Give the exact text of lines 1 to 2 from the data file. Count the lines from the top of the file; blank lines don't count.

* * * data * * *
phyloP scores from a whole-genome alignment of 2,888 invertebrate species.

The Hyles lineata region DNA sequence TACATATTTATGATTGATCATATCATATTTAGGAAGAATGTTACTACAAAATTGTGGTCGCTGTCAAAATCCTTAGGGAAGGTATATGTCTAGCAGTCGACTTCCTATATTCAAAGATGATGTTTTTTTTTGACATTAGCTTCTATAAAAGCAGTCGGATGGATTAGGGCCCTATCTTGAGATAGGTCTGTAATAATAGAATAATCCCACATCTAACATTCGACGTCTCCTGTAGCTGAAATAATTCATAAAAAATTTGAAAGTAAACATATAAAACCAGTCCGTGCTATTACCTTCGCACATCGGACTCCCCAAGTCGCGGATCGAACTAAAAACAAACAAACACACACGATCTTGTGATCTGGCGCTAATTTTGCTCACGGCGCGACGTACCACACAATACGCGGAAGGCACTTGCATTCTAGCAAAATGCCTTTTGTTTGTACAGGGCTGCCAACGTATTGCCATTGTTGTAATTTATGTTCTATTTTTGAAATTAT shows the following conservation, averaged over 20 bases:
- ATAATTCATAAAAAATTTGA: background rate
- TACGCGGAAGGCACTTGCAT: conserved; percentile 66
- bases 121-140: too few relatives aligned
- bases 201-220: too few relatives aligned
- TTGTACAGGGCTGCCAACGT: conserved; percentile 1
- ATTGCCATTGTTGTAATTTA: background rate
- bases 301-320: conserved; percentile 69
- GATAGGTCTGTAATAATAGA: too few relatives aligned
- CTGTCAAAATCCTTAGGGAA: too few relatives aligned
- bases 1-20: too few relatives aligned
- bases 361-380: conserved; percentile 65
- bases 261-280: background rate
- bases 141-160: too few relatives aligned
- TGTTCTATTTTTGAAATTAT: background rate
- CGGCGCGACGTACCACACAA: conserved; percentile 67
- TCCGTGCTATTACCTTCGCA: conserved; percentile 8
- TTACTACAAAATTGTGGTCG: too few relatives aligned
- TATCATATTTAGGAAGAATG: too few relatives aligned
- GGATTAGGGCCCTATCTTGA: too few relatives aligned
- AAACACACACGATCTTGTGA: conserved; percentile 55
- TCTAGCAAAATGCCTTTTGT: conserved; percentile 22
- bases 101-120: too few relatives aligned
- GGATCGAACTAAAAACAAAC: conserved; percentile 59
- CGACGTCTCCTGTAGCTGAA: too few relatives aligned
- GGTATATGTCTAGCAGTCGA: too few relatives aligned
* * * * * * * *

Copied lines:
phyloP scores from a whole-genome alignment of 2,888 invertebrate species.

The Hyles lineata region DNA sequence TACATATTTATGATTGATCATATCATATTTAGGAAGAATGTTACTACAAAATTGTGGTCGCTGTCAAAATCCTTAGGGAAGGTATATGTCTAGCAGTCGACTTCCTATATTCAAAGATGATGTTTTTTTTTGACATTAGCTTCTATAAAAGCAGTCGGATGGATTAGGGCCCTATCTTGAGATAGGTCTGTAATAATAGAATAATCCCACATCTAACATTCGACGTCTCCTGTAGCTGAAATAATTCATAAAAAATTTGAAAGTAAACATATAAAACCAGTCCGTGCTATTACCTTCGCACATCGGACTCCCCAAGTCGCGGATCGAACTAAAAACAAACAAACACACACGATCTTGTGATCTGGCGCTAATTTTGCTCACGGCGCGACGTACCACACAATACGCGGAAGGCACTTGCATTCTAGCAAAATGCCTTTTGTTTGTACAGGGCTGCCAACGTATTGCCATTGTTGTAATTTATGTTCTATTTTTGAAATTAT shows the following conservation, averaged over 20 bases: